How to Freeze Fruit For The Best, Long-Lasting Results

Want to freeze fruit for convenient, long lasting results? Here’s EVERYTHING you need to know.

frozen mixed berries

Also Read: How to Freeze Vegetables, How to Freeze Strawberries, How to Freeze Rhubarb

Three Options for Freezing Fruit:

Fruit can easily be frozen without any sugar or without blanching. Called the Dry Pack method, this is how most of us prefer freezing fruit. However, if you’re looking for the ultimate in frozen fruit quality, using sugar, either granulated (Dry Sugar Pack) or in syrup form (Syrup Pack) will go a long way to protecting the colour, texture and shape of the fruit.

1. Dry Pack – Easiest and Most Common

Freeze without any added sugar. Best for whole, small fruit or berries which will be cooked or baked (applesauce, jam, muffins, crisps).

2. Dry Sugar Pack – Ideal for Sliced Fruit

Freeze with sugar. Helps retain texture and shape of the fruit. Ideal for soft, sliced fruits like apricots, strawberries, plums and cherries or any fruit destined to become pie. Simply coat fruit with sugar all around and place in freezer bag.

3. Syrup Pack – Best for Holding Shape

Freeze with a liquid sugar solution. This method is best for retaining shape and texture of fruit. Ideal for uncooked desserts like fruit cocktail. For details on how to make the syrup and how much to use for different types of fruit click here.

Step By Step Guide for How to Freeze Fruit

1. Clean the Fruit

Wash fruit under running water or quickly dip and swish in a bowl of water, do not soak.

2. Drain & Dry

Pat fruit dry or lay on clean cloth to air dry. The more water you can remove, the fewer ice crystals will develop.

3. Prep the Fruit

Hull, slice, pit, peel and de-seed fruit as needed. Place fruits that darken quickly (apples, pears, apricots, etc.) in an anti-browning solution of 1/4 cup lemon juice in 1 quart water until ready for next step.

apples in lemon water
Keep fruit from turning brown in an anti-browning solution.

4. Flash Freeze

For easy, free flowing frozen fruit, flash freeze your fruit first. Spread fruit in a single layer on a large baking sheet or tray. Place the whole tray in the freezer for an hour or two until pieces are frozen.

frozen saskatoons on tray
Flash freezing saskatoons on a tray so I can easily take out just what I need.

5. Label & Bag

Pour frozen fruit into a freezer container or bag, remove as much air as possible and freeze. Be sure to label with the date and what’s inside.

I prefer using freezer bags where I can remove extra air by inserting a straw into a small opening and sucking out as much air as possible.

strawberries in bag

6. Store and Use

Keep fruit in freezer for 8 to 12 months. It will be safe to eat much longer than that but quality will go down. When taking fruit, be sure to re-close the bag as tightly as possible and work quickly for the least amount of thawing and air exposure.

For most uses frozen fruit is best used when pieces can be separated but are still slightly frozen. Do not thaw unless specified in recipe.

Tips for Freezing Fruit

Be Aware that Texture Will Change

Most fruit has a high water content. When water in fruit freezes it expands and breaks open the cell walls making fruit softer and possibly mushy when thawed. As long as you’re aware and plan accordingly, this is no big deal. A smoothie with mushy strawberries is every bit as good as a smoothie with fresh strawberries!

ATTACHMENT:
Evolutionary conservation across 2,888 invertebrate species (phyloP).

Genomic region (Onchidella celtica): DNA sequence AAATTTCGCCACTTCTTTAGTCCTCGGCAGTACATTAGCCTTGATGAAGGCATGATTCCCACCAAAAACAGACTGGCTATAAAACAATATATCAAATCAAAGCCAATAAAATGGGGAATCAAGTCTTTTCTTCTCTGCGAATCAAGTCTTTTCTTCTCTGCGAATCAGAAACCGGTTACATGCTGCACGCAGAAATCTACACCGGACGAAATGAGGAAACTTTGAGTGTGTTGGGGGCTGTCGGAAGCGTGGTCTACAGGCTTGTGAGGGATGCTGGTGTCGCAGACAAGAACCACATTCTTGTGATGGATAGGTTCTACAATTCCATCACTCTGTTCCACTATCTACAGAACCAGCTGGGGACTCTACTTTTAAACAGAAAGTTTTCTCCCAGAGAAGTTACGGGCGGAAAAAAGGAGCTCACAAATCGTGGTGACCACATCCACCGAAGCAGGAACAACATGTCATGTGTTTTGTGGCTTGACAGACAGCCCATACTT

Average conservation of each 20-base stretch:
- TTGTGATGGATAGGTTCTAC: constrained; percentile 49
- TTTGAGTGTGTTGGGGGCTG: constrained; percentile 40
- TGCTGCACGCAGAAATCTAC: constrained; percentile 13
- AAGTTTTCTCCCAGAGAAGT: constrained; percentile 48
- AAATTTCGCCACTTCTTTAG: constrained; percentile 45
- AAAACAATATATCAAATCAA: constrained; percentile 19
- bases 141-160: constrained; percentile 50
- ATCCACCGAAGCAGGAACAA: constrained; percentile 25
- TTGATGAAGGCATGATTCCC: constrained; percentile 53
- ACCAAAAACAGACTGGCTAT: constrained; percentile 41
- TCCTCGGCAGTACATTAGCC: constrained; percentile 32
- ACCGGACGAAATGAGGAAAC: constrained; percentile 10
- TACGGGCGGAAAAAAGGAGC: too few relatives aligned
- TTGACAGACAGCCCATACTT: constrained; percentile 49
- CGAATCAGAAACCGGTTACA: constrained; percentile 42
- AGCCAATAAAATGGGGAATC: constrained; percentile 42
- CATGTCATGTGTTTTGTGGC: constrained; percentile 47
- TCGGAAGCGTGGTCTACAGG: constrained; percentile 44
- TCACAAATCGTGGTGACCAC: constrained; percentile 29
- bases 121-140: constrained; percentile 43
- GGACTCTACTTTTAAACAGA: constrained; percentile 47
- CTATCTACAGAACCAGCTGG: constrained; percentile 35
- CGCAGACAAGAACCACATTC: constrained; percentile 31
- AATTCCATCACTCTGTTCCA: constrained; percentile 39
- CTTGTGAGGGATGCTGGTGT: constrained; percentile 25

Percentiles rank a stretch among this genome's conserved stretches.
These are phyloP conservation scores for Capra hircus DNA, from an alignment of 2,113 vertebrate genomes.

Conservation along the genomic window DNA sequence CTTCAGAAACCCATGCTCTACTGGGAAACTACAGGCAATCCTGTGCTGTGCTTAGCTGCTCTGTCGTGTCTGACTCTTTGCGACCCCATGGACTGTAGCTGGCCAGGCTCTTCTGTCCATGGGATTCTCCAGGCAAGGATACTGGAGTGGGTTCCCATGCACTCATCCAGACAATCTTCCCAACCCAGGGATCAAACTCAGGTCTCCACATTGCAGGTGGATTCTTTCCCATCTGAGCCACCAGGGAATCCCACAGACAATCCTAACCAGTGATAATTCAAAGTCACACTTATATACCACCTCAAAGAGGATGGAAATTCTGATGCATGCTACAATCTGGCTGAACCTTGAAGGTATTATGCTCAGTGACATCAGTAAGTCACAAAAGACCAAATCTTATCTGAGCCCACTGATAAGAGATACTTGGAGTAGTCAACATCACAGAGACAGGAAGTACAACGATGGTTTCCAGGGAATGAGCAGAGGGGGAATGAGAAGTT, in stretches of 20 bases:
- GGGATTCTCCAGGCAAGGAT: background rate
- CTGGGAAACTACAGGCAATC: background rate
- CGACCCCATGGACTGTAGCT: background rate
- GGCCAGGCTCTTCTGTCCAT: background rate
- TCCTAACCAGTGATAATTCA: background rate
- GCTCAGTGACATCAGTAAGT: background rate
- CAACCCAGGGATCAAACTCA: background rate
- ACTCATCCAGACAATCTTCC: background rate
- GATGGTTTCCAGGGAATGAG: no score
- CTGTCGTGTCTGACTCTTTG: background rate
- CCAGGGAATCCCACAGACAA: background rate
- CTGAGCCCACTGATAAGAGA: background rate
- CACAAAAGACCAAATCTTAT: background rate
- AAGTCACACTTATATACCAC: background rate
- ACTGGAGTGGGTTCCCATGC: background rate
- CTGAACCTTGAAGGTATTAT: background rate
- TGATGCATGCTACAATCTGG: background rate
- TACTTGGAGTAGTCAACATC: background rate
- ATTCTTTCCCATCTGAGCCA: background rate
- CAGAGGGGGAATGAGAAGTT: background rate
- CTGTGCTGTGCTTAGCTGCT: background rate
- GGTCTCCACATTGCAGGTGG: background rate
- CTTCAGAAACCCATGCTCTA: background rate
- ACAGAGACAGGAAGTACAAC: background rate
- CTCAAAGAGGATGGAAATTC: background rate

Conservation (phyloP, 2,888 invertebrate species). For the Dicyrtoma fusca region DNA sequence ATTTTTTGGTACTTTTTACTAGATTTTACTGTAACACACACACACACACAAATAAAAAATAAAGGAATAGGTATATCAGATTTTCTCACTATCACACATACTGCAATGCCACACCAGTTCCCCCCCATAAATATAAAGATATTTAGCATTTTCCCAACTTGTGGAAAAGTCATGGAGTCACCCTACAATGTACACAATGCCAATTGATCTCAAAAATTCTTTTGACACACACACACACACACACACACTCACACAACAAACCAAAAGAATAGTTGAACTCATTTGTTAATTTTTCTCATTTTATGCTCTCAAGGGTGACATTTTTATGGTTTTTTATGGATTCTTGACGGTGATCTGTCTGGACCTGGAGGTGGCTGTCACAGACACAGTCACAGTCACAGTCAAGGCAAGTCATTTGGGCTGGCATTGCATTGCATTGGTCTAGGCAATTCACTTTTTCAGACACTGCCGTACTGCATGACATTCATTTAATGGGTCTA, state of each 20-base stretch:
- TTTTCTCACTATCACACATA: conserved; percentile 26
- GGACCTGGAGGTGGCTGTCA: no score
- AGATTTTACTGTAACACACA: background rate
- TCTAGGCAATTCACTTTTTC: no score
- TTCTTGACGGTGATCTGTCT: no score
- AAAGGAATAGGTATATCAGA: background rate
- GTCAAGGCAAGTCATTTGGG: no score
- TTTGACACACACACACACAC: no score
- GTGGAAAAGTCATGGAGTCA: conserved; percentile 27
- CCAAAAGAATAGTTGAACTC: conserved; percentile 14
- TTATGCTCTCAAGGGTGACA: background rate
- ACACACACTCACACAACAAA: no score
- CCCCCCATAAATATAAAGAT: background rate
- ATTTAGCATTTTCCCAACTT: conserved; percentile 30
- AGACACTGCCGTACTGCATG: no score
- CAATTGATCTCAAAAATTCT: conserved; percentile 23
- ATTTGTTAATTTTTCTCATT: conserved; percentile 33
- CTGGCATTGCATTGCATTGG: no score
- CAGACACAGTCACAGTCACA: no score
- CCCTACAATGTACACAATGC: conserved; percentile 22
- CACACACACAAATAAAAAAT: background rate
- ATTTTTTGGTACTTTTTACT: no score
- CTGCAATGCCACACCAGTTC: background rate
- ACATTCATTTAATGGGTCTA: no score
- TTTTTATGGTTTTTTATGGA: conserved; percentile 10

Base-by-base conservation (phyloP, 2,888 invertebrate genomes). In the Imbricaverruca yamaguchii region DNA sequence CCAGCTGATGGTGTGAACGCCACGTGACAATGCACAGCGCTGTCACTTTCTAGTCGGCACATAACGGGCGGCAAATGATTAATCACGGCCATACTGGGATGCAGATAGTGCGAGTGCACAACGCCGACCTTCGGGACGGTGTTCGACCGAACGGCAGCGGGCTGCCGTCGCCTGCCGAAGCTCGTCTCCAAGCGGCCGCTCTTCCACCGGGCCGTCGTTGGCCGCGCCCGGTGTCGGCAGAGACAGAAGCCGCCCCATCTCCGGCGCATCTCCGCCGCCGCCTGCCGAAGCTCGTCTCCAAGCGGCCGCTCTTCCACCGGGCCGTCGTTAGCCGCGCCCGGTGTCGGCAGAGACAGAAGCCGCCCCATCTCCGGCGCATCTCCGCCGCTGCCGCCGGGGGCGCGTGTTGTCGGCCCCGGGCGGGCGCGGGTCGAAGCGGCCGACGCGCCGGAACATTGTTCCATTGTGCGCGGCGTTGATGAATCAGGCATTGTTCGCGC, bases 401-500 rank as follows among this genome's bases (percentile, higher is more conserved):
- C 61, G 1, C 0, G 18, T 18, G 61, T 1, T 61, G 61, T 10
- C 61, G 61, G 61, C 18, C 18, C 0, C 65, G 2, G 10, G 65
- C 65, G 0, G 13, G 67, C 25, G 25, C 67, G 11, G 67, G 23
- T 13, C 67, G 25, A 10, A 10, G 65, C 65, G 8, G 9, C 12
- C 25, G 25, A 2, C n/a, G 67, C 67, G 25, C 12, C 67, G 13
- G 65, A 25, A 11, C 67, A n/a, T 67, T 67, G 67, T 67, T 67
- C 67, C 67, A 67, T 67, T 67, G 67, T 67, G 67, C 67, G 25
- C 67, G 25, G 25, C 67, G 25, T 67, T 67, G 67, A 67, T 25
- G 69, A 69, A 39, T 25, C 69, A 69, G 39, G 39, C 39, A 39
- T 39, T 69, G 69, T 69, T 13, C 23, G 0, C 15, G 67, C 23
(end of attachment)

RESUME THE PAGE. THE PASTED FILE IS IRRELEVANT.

Fruit like grapes, watermelon, cantaloupe and honeydew are especially sensitive to freezing. Try them as follows:

Use melons to make granita or sorbet.

watermelon sorbet
Watermelon sorbet is a tasty cold treat and a great way to use and freeze extra watermelon.

Eat frozen grapes without thawing or pop them directly into cold beverages like ice cubes – a refreshing treat for all.

frozen green grapes
Frozen grapes turn to mush if thawed, but make tasty frozen treats or ice cubes if used in their frozen state.

Choose Quality Fruits and Vegetables

Select only fresh, firm, high quality fruit and freeze as quickly after picking or buying as you can. Over ripe, bruised or fruit stored in the fridge for several days will lead to lower quality fruit that won’t last as long.

Pack in Convenient Sizes

Unless you flash freeze produce as described above, freeze your frozen fruits in convenient portion sized packages. That way you only have to thaw what you need.

Remove Air After Every Use

Every time you open a package of frozen fruit you expose it to air and moisture. Over time, this creates freezer burn and ice crystals. This doesn’t make fruit  unsafe to eat, but it doesn’t look or taste good. To reduce freezer burn and ice crystals always push out as much air out of the freezer bag as possible and reseal tightly. Open and close the freezer door quickly and limit the time frozen fruit spends out of the freezer.

ice crystals on frozen peaches
Ice crystals in frozen fruit is not very attractive or tasty, but they are not unsafe.

Following these best practices will have you enjoying your frozen fruit until next year’s crop is ready to harvest. Just don’t forget about it, be sure to eat it throughout the year!

More Links and Resources

And if you’re curious about how to freeze vegetables check out the following:

How to Blanch & Freeze Vegetables

Whether you’re getting fruit from your yard, the grocery store, a farmer’s market or a U-pick, I want to see you enjoying your favorite fruit. Take a photo and tag me on Instagram @getgettys so I can see it and like it!

Sign up to get articles by Getty delivered to your inbox. You’ll get recipes, practical tips and great food information like this. Getty is a Professional Home Economist, speaker and writer putting good food on tables and agendas. She is the author of Manitoba’s best-selling Prairie Fruit Cookbook, Founder of Fruit Share, a mom and veggie gardener.

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